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Denis Pickles
Thursday, July 6, 2006 18:04
Peter Fergusan Wilcock
Some of you may remember my childhood friend, Peter Wilcock, who before emigrating to Canada with his parents in 1948, lived in Hazel Grove. Peter was a very bright lad and before he died at the tender age of 41 yrs, he had the distinction of being appointed Professor of Pediatrics at the University of Alberta. So highly was he rated, that a library was named after him!

Rummaging among some papers the other day I came across some pages of an autobiography that Peter had started to write before his death. Sadly, the work was never to be finished, but the chapters covering his childhood in Sutton are pure nostalgia - memories of a village lad who grew up during the war. I thought that I would share a few pages with you. So here goes! some of Peter's recollections of the Baptist Sunday School and The Band of Hope.

"In Sunday School we were coached in the sober, hard working, no-joke approach to fundamental Baptist living. Wereally learned the Scriptures in those days, often from my grandmothers brother Willie Laycock; one of the Superintendants. Willie had a loud voice too and sang in the choir. That same resonant voice rang with fervour as he told us of Lazarus, lepers, publicans (who we associated with bar keepers and bartenders - so possibly did Willie0 and sinners. It was 'fear the Lord' coming across loud and clear in basso-profundo.

Fortunately, the other teachers were less impressive and could be moulded like soft clay by the mood of the class from Sunday to Sunday. From primary classes in a cosycarpeted side room, we later joined the main school in a fairly large hall and met one of the senior superintendants, Mr Walter Thompson, fondly known as 'Walt' to anyone over the age of 4 years. Walt had a deeply held, yet simple faith which he expounded in a deep voice with a very broad Yorkshire dialect. He was a striking figure, with white close cropped hair anda Shavian white beard and moustache. Like all Baptist lay preachers, my grandfather shared this attribute. He loved hymns, the more martial the better. In factthere is little doubt that the rise of the non conformist churches like the Baptists in the 19th C coincided with and benefitted from the militarism of the Victorian age. Soldiers could march to battle, and probably did, to the rousing strains of 'Onward Christan Soldiers' or 'Stand Up Stand Up for Jesus, Ye Soldiers of the Cross'. As wartime children we thrived on these hymns conducted by the current superintendant of the Chapel for that Sunday, singing at the tops of our soprano voices, and we would have been ready o do battle with anybody, even the'Churchers' from up the road, probably hudled in fear in their cold church of England!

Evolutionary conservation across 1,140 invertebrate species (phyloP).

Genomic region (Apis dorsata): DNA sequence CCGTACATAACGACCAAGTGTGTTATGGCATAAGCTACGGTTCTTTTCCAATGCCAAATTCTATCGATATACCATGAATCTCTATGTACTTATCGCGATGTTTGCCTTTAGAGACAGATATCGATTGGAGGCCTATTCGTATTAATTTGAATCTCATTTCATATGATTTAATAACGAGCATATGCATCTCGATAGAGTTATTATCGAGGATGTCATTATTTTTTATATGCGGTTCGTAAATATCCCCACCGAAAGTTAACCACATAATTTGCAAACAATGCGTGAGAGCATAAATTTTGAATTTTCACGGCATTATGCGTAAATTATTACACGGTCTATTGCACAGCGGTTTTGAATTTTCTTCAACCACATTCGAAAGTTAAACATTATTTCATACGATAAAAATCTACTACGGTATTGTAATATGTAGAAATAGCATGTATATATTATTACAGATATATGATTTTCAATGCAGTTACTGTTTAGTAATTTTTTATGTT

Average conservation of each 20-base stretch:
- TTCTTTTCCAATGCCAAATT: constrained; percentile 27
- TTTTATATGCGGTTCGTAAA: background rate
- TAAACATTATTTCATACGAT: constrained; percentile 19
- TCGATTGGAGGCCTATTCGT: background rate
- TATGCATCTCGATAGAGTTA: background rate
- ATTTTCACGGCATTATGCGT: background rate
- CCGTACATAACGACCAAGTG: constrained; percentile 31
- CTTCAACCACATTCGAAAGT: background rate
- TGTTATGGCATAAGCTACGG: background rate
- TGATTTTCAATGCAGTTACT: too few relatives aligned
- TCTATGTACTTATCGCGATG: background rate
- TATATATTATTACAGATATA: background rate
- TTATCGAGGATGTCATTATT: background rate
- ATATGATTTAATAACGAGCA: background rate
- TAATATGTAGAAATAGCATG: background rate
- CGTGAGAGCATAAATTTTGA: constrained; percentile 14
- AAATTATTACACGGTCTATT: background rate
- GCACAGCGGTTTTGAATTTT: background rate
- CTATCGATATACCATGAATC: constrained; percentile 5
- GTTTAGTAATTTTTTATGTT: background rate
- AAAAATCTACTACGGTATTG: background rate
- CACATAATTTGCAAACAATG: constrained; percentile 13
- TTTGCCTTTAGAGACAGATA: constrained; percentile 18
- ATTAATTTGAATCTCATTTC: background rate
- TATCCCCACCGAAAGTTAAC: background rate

Walter's main aim in life was to slay that ever-lurking dragon, the monster 'drink'. By day he was the fairly prosperous owner of the 'Peg and Lag 'Oil', a wood cutting and turning shop on the outskirts of the village, turning over a good profit in the war. But by night, he was the leader of the Band of Hope - the local temperance union. Almost single handedly he beat the drum of Temperance in a village graced by three good sized pubs and a large proportion of working class, thirsty citizens. I say almost single handedly, because he was aided by his wife, whom he referred to fondly as 'Mother Thompson'.

With great shrewdness and with a business man's practicality, he concentrated on the children of the village. He worked his magic Through Band of Hope meetings, usually in the winter months on weekday evenings. They lured potential sinners by showing films advertised personally by Walt in the schools. The word spread quickly and widely. At 7 pm on the 'big night' swarms of children from surrounding villages, every denomination and even infidels with no religion, clamoured before the large doors and stone steps of the Sunday School. With such a motley collection holding divergent views on lifestyle, it was inevitable that small clashes should take place and these Walt and wife always anticipated, came early and with gentle tones pacified one and all. To do so he merely had to produce the key to the door, which like a magic wand, calmed the rabid throng and opened the portals to cinematography.'

To be continued (if requested!)


caroline campbell
Thursday, November 1, 2007 18:28
hello Dennis, I'm interested to learn more about Walter Thompson and the name of his wife, from your message he certainly seems to have been a character. I am interested to find out if there is any link between him and my grt grandad Walter Thompson born 1879 or one of his sons also Walter who lived in Sutton.

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